An adjunct nursing professor at Seattle Pacific University (SPU) filed a lawsuit this week accusing the private Christian university of discriminating against him and refusing him job opportunities because of his sexual orientation.
Jéaux Rinedahl — who teaches in SPU’s Lydia Green Nursing Program in the School of Health Sciences and has nearly 40 years of experience in the health care industry — alleged in the lawsuit that when he applied for a full-time, tenured position as an associate nursing professor, the university rejected his application because he’s gay.
SPU, which is in Queen Anne, told Rinedahl that he could still teach as a part-time instructor, but that he wasn’t eligible for the full-time position, according to the complaint.
“Despite the equality that courts have recognized in establishing that gay men and women cannot be discriminated against, it breaks my heart that SPU still treats us differently as being unequal to all others who teach at the university,” Rinedahl said in a statement.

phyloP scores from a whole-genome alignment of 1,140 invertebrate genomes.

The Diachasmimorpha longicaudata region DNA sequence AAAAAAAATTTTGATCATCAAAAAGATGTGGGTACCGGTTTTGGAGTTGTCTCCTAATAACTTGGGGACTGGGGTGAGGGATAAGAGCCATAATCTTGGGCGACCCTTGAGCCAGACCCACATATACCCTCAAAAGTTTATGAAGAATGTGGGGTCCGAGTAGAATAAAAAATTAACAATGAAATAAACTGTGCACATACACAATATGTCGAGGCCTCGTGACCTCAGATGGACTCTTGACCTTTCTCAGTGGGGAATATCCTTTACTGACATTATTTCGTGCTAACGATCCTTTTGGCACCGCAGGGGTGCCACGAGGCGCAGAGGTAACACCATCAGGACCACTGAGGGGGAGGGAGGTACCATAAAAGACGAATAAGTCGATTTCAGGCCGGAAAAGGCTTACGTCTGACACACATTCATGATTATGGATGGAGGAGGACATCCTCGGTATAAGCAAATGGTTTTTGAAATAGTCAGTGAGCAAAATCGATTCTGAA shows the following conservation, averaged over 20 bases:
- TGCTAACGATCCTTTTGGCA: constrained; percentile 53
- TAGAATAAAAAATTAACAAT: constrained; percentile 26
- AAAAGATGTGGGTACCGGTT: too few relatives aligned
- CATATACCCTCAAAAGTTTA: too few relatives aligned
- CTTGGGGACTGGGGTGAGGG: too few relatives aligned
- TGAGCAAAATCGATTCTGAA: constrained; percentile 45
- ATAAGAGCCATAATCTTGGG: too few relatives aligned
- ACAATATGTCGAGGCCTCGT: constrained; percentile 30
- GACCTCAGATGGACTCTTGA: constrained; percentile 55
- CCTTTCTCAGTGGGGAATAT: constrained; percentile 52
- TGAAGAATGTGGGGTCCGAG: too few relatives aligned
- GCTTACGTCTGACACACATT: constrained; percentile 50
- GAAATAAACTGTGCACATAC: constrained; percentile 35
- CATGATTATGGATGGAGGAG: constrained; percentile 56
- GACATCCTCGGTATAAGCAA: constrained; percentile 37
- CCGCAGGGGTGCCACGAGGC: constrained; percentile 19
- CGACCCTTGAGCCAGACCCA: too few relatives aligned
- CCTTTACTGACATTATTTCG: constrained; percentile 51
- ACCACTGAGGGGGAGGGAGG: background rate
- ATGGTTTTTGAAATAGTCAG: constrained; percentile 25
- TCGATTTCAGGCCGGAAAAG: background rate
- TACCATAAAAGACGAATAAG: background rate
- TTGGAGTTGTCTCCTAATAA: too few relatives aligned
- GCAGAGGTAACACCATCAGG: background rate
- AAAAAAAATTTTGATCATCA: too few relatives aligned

The university responded in a statement Thursday, though it didn’t address details of the lawsuit and said it was “still reviewing facts of this case.”
“We are grateful for Mr. Rinedahl’s work with our students and for his service to Seattle Pacific University,” it began.
“We recognize that Mr. Rinedahl’s lawsuit raises questions of Christian practice which are being debated vigorously throughout the global church,” the university continued. “As a Christian university that is affiliated with the Free Methodist Church, and while also employing individuals from a variety of Christian denominations, we acknowledge that diverse views exist within various faith communities, including within our own. The importance and complexity of this issue will continue to inform conversations as we strive to respect and care for all members of our community.”
Rinedahl said in a phone interview this week that he joined SPU’s adjunct faculty in April 2020 for the upcoming spring quarter to teach courses in community health. He served as a liaison for graduating senior nursing students working in the field, and became a virtual classroom instructor because of the coronavirus pandemic.
When he saw the full-time faculty position posted in May, he was thrilled.
“It was a dream come true,” Rinedahl said. “What I’ve been looking for for all of my career.”
The then-dean of the school’s nursing program encouraged him to apply, but according to Rinedahl, about a month later she called to tell him the university had rejected his application for one reason: “It’s because you’re not heterosexual.”
“She actually did say that,” Rinedahl said. “I was shocked.”